Date night turns interesting
Nolan waited at the bar, The Stix, for his wife. It was date night and she promised to be on time tonight, though he knew fashionably late seemed to be her theme as things picked up with her new clothing line. She’d already sent a slew of text messages complaining about her partner, Lisa, and their clashing opinions. He chuckled, picturing her agitation as she sent those mad texts in rapid succession to him.
“That wife of yours standing you up tonight, Sugar?” Sue Jones asked.
Nolan sighed. It didn’t matter how many years went by, his ex loved to stir up trouble and insinuate herself into his life every chance she got. He honestly believed she got off on causing him grief.
“Doubtful,” he said.
She leaned forward on the bar, purposely pushing her breasts together—a reminder of what he used to have. The woman was never subtle in her advances. She cocked her head to the side and smiled, “What can I get, cha?”
Sue turned and sauntered off, instead of grabbing the glass he knew was under the bar. He hoped she wouldn’t leave him hanging for long, but wouldn’t put it past her. Small towns made it difficult to avoid people you didn’t really want to see, especially exes.
He looked around the bar, the usual crowd there on a Friday night, though the place wasn’t too busy. Music played from the jukebox, and few couples slow danced on the dancefloor. He smiled. Thoughts of dancing with Anna made his heart race. Oh, he could remember well that first dance they shared when she returned to Endurance. It felt like a lifetime ago when they had that love-hate relationship.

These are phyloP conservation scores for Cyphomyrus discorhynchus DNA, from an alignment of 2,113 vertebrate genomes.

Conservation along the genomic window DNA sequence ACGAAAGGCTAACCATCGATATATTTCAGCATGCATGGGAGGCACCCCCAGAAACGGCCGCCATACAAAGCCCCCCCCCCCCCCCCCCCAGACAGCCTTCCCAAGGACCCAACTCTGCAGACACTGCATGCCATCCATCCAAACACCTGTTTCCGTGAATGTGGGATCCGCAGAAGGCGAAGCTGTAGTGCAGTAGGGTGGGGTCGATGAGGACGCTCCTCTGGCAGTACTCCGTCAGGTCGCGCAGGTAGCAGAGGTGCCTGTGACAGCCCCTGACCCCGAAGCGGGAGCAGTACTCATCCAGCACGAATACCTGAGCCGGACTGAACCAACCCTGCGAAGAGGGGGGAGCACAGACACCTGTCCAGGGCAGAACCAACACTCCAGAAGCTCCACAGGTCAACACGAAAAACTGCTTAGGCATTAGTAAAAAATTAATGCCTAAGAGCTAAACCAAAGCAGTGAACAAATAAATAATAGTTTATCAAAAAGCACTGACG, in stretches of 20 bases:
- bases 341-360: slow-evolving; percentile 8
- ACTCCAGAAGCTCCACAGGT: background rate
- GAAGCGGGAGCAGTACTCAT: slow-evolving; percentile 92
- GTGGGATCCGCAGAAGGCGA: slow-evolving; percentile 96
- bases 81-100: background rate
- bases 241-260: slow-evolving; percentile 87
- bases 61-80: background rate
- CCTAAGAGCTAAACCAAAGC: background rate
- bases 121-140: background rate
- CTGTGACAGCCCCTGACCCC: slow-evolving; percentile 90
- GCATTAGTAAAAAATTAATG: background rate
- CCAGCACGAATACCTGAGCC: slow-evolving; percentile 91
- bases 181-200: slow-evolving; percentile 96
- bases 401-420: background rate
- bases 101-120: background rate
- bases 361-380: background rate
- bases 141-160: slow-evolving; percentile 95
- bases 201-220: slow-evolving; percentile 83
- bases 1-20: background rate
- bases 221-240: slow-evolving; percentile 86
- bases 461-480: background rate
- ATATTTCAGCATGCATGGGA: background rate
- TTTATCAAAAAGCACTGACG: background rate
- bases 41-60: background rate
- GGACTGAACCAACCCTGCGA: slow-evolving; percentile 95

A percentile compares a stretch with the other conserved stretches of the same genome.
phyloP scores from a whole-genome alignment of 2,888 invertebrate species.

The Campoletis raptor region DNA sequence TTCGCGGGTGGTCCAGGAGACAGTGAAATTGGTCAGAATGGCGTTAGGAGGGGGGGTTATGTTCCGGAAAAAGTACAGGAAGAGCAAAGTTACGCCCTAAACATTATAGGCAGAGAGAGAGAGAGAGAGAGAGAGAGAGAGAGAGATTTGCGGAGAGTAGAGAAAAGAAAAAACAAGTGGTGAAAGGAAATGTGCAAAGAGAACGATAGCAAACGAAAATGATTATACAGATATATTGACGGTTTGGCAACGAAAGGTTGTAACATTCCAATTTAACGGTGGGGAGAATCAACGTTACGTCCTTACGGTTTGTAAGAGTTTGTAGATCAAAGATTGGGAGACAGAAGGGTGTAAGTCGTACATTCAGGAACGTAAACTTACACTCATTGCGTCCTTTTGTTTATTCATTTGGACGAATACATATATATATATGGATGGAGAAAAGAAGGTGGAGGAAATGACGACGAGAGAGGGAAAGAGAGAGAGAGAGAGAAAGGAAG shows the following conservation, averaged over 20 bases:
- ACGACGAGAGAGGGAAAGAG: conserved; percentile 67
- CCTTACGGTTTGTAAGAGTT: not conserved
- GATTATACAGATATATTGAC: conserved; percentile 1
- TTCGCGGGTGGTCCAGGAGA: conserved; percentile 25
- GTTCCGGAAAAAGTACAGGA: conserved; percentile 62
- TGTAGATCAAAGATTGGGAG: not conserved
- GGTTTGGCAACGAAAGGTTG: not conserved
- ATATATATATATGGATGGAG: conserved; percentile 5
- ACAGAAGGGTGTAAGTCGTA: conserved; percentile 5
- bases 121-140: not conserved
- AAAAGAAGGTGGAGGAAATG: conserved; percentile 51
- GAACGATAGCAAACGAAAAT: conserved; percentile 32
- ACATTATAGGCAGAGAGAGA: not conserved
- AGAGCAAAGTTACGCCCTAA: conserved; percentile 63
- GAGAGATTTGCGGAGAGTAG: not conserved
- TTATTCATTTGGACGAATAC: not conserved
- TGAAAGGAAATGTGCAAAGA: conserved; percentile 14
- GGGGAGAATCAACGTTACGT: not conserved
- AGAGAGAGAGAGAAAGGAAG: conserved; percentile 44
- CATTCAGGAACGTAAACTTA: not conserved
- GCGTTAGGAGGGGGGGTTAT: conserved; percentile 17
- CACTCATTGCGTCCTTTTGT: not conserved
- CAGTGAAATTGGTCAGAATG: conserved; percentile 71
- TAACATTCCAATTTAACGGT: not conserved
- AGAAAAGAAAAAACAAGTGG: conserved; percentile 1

As if on cue, his phone chimed with another incoming text. It was almost like she knew he was thinking about her at that very moment.
“On my way,” Anna said.
“Finally,” he muttered. Temptation entered his mind as he pondered his reply. He could make it short and to the point with an I’ll be waiting, yet what he really wanted to say was Hurry, I may be in need of rescuing, though he knew that would set her off. That thought alone produced a deep laugh. Anna was fiery. And he loved that about her.
Instead, he decided not to respond.
Sue returned with two shot glasses and a bottle. Nolan cringed at the thought of having a drink with her as she took jibes at him and Anna. Strained was a mild way to sum up their relationship now.
“So,” Sue began, setting the glasses between them and filling them to the rim. “How’s the Fashionista treating you?”
Nolan picked up the glass and tossed the throat burning liquid into his mouth, choosing to ignore the fashionista bit. He swallowed hard and set the glass on the bar smiling. “No complaints.” Yes, his feisty woman kept him happy and satisfied.
Sue’s eyebrow rose in question. He stared at her, at the gaudy way she wore her makeup, trying her best to cover up every imperfection, almost as if it were a barrier keeping her protected from prying eyes. He remembered the taste of her hair and all that damn hairspray she used. Sometimes he wished he could have a do-over, and not make the mistake they made so long ago when they became friends with benefits.